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Yemeni Journey

To Build a Village (2)

Things are moving along well with the children’s “Build a Village” project. Sukhailah and Hudhaifah, being the oldest, have put the most into their efforts. Hudhaifah has been reading up on alternative energy sources and various methods of water catchment and storage, as well as designing his own earthship house. Sukhailah has been studying earthbag architecture and, after reading Gaia’s Garden, a home permaculture manual, has begun to plan out her planting zones and what will go in them.

A green field here in Yemen

Juwairiyah, my thirteen year old daughter, is the least excited about the whole project. She has begun planning her own house, but turns up her nose about some of her siblings’ “green” ideas, such as compost toilets. “If you’re going to have those,” she says, “I’ll make my own sewage treatment plant and hook my toilets up to it!” She says that permaculture is “too complicated”- but I am hoping to wear her down on that one, as I explain how at its simplest it is observing patterns in nature and mimicking them in our own growing systems.

Nusaybah, my little cat girl, has gotten excited about animals. She has been reading up on chickens and has chosen which breeds she thinks will do best in the village’s environment (they decided to locate it a few miles away from Boulder, CO). Being ten, of course, she is also influenced by how cute the chickens are, but that could be considered important in its own way as well. As for other animals in the village, she wants goats, horses, and, of course, a cat in every house.

Inspiration for my mud brick builders!

Mu’aadh and Maryam do what they like to do best- they draw. They have designed their houses already, and are beginning to plan their gardens. They decorate pages in the project book and offer to color in what other people have already done. They have also figured out a way to make a little money off of their older siblings- the last few days they have been out in the yard making mud bricks of a couple of different sizes for the children’s model houses. At 200 riyaals for a hundred bricks, they have a lot of motivation to keep on working!

 

So far the project is advancing nicely. I find the most difficult part is to leave them to do the thinking and planning for themselves, yet be here to guide them and offer advice when they need it. In fact, I just may have to start planning my own house and gardens in their village- just to help them out of course, not because I think it would be a lot of fun. Well, okay, just because I think it would be a lot of fun, but also because so many people study different things and can talk about them for hours, but have never actually acted upon what they have learned. Just like with what I learn about Islaam, I want to implement what I am learning about living in a conscientious, healthy, sustainable way.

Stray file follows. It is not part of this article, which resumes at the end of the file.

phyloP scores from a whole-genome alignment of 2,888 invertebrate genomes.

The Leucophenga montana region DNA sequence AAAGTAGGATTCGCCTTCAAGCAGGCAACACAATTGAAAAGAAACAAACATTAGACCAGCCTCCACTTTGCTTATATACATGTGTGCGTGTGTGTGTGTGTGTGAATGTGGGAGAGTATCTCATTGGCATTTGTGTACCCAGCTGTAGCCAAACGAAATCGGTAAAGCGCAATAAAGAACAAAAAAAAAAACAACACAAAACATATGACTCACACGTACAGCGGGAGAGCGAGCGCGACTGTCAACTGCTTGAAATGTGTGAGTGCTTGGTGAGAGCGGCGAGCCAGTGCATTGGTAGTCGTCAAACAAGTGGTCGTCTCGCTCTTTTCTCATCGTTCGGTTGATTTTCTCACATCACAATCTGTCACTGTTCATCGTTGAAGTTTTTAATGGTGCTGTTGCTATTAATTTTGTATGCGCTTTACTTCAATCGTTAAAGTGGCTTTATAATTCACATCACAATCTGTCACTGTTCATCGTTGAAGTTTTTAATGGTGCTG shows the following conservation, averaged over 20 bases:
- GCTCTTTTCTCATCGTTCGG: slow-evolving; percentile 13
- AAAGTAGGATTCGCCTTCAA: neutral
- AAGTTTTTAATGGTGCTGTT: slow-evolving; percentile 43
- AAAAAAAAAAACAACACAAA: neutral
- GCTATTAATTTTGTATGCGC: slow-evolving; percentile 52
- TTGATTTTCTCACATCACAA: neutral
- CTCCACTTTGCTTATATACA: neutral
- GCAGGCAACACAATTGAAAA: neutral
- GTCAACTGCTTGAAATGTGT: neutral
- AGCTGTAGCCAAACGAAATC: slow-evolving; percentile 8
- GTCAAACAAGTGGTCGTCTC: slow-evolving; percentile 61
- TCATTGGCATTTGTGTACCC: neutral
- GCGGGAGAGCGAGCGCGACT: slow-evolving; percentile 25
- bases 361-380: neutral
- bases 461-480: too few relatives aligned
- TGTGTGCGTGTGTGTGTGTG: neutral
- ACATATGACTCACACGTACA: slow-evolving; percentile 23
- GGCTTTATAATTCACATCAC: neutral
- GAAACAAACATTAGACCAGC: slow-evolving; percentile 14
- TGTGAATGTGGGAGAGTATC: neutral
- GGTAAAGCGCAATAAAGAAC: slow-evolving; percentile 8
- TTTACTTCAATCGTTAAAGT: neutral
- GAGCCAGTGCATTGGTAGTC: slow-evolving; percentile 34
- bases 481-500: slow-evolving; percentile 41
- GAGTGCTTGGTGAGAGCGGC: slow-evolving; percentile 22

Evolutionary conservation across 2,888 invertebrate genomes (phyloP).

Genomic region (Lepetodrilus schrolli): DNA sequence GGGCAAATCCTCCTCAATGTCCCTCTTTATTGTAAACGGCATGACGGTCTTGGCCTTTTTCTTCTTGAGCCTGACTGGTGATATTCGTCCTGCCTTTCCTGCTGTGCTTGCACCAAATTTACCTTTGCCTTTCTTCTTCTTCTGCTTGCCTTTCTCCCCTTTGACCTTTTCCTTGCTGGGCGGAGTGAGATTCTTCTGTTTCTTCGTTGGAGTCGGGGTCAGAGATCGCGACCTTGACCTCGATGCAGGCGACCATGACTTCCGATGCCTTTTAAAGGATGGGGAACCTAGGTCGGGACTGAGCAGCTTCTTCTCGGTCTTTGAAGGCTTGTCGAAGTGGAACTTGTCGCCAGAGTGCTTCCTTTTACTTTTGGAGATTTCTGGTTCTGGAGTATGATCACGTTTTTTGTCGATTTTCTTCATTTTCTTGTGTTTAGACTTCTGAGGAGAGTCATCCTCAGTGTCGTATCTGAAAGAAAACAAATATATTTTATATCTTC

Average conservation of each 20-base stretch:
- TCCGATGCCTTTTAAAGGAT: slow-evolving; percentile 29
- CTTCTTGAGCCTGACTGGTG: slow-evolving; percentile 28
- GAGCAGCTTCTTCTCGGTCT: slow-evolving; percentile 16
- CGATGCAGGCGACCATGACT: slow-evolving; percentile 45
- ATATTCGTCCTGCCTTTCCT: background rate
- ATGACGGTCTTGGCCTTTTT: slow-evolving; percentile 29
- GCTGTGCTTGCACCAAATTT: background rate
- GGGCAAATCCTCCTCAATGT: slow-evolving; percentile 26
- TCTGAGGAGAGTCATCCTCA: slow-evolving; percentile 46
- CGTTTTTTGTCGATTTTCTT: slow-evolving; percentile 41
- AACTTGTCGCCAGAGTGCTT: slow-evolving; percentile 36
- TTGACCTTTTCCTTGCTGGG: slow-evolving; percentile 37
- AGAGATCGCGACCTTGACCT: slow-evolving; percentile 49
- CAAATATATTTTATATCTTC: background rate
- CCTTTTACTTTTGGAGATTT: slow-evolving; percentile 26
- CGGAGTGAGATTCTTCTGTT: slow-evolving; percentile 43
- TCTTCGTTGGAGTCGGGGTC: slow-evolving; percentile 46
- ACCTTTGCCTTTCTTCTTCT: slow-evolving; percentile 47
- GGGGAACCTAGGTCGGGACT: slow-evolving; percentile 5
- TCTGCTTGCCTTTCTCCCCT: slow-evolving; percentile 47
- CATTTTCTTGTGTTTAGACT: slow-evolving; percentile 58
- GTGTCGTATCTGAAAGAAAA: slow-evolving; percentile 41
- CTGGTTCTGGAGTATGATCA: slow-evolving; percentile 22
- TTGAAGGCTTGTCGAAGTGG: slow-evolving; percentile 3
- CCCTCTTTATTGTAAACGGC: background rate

Click here to read the first installment in this series.

For some photos of the project, click here.

As always, I welcome any comments and suggestions. I will pass them directly on to the village architects themselves!

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5 comments

Pat Bean on October 21, 2011 1:19 pm Reply

What a great learning project. And great family togetherness. You are a genius mom

Khadijah on October 23, 2011 3:52 am Reply

Thank you Pat- feel free to tell me that anytime, especially when I’m at my wit’s end!!!

susan/s on October 22, 2011 1:48 pm Reply

it seems you have the wide range of responses in your children that mimic those of society at large, e.g. the notion that permaculture is “too complicated” and that the chickens must be “cute.” maybe the ways that they are working together on this could be a clue to how to resolve those issues in the larger culture – each person’s strength seems to have a chance to make a difference, and to be respected. but that’s not a new idea, just one that seems difficult for humans to sustain. anyway, I like seeing it in action in your home school, Khadijah – and I’m with Pat. you’re a genius mom.

Khadijah on October 23, 2011 3:54 am Reply

You are so right about this being a microcosm of society at large. I see it in their different personalities and ideas, and they have had to do some compromising and accepting already. And no blood has been shed (SMILE). Later this week I’m doing a guest post at Little Pickle Press on Global Parenting- I’ll make sure and post a link so everyone can check it out.

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